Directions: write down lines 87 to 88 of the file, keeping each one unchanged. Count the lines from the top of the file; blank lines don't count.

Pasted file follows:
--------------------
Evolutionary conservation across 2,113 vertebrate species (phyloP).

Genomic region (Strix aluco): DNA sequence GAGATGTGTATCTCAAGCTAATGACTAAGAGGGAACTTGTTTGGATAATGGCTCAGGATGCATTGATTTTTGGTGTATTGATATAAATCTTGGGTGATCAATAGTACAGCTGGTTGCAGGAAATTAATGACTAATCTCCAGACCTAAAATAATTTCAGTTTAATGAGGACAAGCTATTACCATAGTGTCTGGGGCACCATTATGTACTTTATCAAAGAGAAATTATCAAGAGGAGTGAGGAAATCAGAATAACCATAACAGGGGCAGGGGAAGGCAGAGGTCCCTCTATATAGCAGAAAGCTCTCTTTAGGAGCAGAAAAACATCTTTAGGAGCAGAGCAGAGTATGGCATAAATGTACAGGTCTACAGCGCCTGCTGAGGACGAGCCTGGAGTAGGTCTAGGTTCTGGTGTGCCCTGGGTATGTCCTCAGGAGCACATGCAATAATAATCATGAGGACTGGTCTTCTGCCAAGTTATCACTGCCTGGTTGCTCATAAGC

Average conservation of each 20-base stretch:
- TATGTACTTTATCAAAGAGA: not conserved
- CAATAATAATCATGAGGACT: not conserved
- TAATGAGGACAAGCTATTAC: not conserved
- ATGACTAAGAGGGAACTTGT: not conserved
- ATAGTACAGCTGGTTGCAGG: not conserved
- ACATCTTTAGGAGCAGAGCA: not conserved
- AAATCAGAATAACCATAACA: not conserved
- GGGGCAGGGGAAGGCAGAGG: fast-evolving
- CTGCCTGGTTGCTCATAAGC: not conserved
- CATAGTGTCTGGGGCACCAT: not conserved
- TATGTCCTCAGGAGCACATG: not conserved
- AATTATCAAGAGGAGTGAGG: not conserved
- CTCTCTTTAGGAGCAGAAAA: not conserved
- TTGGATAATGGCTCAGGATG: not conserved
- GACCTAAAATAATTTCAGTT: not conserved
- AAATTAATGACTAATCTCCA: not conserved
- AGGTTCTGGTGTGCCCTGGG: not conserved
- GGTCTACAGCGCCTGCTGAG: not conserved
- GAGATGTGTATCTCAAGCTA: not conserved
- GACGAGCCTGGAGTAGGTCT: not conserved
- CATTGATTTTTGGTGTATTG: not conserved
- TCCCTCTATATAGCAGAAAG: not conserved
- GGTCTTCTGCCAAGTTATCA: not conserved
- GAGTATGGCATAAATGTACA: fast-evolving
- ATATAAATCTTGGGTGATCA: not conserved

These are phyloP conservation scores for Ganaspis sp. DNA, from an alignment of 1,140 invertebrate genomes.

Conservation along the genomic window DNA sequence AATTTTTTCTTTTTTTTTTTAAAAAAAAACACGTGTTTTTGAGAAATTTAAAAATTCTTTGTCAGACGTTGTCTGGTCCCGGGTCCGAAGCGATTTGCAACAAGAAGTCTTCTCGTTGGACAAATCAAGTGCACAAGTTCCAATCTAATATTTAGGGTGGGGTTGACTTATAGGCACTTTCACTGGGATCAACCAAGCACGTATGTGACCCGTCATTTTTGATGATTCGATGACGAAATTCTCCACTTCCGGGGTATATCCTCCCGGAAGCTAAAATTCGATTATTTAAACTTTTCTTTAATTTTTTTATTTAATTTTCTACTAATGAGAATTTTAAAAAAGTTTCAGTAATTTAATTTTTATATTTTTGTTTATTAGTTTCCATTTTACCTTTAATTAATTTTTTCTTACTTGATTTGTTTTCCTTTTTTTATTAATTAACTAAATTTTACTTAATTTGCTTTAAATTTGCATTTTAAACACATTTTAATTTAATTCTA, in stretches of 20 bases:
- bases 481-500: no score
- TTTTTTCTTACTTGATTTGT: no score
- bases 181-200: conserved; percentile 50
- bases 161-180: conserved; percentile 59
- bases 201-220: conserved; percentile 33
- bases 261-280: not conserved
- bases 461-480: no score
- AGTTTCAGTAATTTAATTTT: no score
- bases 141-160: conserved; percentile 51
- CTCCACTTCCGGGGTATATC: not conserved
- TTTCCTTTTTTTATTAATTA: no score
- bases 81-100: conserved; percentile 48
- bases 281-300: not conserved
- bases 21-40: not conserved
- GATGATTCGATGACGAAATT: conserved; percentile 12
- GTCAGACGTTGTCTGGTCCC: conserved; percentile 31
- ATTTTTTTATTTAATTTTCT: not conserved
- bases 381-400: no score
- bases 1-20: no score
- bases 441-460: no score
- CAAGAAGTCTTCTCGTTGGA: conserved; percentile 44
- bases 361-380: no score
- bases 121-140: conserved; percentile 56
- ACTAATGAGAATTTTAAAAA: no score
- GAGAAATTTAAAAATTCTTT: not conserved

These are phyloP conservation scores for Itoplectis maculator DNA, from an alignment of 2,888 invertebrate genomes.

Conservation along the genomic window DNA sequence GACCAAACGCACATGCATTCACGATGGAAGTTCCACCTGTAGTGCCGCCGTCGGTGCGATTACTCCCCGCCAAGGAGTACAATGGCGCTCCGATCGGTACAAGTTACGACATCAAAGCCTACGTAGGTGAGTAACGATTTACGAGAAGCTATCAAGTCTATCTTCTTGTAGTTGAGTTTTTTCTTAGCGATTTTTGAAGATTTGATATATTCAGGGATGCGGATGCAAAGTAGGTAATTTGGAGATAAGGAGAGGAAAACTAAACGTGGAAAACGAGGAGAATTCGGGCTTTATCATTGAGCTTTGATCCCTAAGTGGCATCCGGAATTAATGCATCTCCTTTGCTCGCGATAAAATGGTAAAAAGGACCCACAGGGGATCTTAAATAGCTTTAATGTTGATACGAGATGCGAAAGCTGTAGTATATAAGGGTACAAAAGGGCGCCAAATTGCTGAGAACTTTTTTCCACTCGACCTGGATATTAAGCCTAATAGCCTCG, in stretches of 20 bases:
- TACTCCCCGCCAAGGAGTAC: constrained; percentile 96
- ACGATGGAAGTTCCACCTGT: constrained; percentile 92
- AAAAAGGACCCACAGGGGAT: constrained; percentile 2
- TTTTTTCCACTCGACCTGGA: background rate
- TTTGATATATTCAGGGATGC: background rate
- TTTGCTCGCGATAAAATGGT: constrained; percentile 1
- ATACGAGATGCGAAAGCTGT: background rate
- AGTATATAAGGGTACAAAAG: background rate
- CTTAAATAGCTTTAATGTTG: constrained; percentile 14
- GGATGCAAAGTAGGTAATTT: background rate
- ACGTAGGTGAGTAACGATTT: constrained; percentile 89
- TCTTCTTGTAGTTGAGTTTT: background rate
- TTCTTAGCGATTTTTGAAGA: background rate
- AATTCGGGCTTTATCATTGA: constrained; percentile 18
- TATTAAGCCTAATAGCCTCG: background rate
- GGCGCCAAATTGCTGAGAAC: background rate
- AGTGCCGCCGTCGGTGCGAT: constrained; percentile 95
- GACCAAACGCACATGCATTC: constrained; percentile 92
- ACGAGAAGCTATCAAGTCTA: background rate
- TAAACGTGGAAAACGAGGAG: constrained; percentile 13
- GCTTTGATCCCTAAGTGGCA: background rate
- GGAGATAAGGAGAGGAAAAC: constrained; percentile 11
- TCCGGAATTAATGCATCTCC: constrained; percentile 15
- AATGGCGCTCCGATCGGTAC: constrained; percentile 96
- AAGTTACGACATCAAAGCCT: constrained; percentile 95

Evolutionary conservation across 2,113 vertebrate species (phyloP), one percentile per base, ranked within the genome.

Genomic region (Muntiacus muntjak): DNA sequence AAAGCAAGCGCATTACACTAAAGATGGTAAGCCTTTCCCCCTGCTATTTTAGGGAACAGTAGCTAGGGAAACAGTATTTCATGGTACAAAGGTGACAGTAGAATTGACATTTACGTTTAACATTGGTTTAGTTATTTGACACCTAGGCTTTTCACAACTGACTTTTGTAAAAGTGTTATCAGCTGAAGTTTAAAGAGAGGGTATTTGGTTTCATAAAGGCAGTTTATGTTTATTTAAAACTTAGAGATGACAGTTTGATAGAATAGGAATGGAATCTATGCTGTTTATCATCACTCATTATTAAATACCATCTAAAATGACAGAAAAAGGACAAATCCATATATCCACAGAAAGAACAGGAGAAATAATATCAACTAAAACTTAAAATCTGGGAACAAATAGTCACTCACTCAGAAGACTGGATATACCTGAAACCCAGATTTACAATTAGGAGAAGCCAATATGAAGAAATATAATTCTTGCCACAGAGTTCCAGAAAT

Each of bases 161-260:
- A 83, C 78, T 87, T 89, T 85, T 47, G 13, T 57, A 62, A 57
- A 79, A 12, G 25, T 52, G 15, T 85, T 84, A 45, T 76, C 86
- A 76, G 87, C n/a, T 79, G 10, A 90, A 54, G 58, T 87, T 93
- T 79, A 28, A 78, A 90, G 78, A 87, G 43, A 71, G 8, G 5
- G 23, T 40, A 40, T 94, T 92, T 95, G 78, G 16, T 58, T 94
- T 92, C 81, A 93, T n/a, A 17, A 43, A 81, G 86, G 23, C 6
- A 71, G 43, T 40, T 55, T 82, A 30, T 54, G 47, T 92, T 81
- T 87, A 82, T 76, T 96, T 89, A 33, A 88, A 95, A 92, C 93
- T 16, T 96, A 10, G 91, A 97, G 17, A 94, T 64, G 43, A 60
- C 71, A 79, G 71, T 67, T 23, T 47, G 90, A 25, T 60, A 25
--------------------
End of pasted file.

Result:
- A 79, A 12, G 25, T 52, G 15, T 85, T 84, A 45, T 76, C 86
- A 76, G 87, C n/a, T 79, G 10, A 90, A 54, G 58, T 87, T 93